This article appeared in the October 1980 issue of Hockey Exchange.
Last year, the Milwaukee Admirals celebrated their 10th anniversary. Frank Mazzocco, Admirals Director of Communications, looks at the teams, the people and the events that preceded the creation of the Admirals.
Any birthday, anniversary or milestone gives cause for celebration. In a society where even change itself is changing at rapidly increasing rates a 10th anniversary is of special significance. Given the on again, off again history of hockey in Milwaukee, the 10th anniversary of the Admirals is a landmark – a remarkable accomplishment.
The Public Library reports that the Schlitz Polo Club gave the city its first look at hockey during a demonstration staged on the Milwaukee River in 1887. The first organized games were played some 30 years later by the Milwaukee Drueckers, a team founded by Robert Pierre Druecker. The team made its home at Gordon Park Locust Street and Milwaukee River. Judging that the sport was catching on, Druecker built the 5,000 seat Castle Ice Gardens for $300,000 at 35th and Wells. Both the hockey team and the Gardens folded shortly after the facility was opened in 1926. (The building is now being used by the Wisconsin Telephone Company.) The Drueckers played as amateurs from 1918 to 1922 and for four seasons as professionals from 1922–26.
In the late 1930s, the Luick Dairy Company sponsored a semi-pro team that had many former college players. In their five-year history, the Luicks faced teams from Chicago, Detroit, Muskegon, Wausau, Eagle River and Waukegan. One member of that squad was John Dunn, now the captain of minor officials at all Admirals games. Dunn, who also played with the Drueckers, is a member of the Wisconsin Hockey Hall of Fame.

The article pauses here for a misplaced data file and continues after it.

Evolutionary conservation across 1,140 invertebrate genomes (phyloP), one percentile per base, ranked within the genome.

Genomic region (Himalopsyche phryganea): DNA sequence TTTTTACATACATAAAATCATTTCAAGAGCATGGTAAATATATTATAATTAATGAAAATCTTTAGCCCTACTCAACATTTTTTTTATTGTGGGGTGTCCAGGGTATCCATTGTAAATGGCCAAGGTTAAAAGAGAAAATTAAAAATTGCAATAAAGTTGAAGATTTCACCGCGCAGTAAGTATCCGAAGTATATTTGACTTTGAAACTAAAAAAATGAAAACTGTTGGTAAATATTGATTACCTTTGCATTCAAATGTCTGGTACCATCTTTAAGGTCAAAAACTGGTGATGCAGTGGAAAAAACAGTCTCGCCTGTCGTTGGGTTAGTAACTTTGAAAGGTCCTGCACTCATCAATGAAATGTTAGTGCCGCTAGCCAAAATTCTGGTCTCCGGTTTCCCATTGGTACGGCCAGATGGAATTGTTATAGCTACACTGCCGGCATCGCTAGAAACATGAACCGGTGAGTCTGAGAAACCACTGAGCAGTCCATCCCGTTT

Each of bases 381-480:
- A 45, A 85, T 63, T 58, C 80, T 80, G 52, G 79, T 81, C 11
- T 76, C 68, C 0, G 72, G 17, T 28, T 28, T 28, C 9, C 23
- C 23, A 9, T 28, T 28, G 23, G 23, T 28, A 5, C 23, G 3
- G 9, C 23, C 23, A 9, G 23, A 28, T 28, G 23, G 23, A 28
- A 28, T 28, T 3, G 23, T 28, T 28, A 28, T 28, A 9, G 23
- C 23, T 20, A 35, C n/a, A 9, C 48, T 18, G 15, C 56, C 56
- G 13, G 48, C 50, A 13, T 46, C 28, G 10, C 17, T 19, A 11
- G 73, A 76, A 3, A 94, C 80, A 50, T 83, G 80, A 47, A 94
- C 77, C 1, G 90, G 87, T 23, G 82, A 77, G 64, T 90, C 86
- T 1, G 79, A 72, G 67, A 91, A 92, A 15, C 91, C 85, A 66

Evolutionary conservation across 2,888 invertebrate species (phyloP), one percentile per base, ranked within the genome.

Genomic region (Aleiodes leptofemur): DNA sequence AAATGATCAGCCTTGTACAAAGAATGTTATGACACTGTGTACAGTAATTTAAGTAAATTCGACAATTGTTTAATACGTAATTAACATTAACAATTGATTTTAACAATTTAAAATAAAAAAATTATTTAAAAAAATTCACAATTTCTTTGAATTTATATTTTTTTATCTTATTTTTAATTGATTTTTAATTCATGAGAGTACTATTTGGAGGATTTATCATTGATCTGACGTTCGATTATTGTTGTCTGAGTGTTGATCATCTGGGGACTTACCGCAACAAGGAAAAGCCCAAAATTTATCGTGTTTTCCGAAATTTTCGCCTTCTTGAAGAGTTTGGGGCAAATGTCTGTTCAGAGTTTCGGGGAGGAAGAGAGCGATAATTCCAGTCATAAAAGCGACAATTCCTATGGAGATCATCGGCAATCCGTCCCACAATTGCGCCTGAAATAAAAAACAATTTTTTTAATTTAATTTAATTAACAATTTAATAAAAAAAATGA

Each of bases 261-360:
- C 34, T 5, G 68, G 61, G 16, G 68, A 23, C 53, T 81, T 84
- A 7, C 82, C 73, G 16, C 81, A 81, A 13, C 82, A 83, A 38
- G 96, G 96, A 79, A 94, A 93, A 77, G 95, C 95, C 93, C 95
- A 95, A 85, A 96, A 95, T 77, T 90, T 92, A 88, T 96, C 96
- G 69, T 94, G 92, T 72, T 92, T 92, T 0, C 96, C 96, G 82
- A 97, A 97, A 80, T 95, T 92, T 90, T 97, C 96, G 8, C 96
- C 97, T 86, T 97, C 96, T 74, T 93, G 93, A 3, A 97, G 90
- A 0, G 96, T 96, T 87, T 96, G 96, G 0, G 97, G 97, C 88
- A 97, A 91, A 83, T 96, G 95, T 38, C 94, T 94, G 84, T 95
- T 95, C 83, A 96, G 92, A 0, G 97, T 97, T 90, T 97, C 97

No team saw the start of their third season until the Admirals
Organized hockey returned to Milwaukee after World War II with a parade of teams, none of which saw the start of their third season until the Admirals. The first of four International Hockey League teams in Milwaukee was sponsored by the Clark Oil Company. The Clarks played at the old Coliseum at State Fair Park. They lasted only one season (1948–49) and finished third in the South Division with a 16-15-1 record. In the playoffs, the Clarks won the best of seven opening round, 4-2 over the Louisville (Ky.) Blades. They just missed the advancing to the league playoff championship when they were defeated by the Toledo Mercurys in a two-game total-goal series 9-7. In that year, the Clarks Alf “Red” Carr, Sandy Air and Ralph Warburton were among the top scorers in the division.
In 1950, the Seagulls had a brief life, playing in what has since become known as the United States Hockey League (then the American Hockey League). The Seagulls, the first team to play hockey at the Arena were a farm team of the Chicago Blackhawks.
The Chiefs had the league’s leading scorer in Alex Irving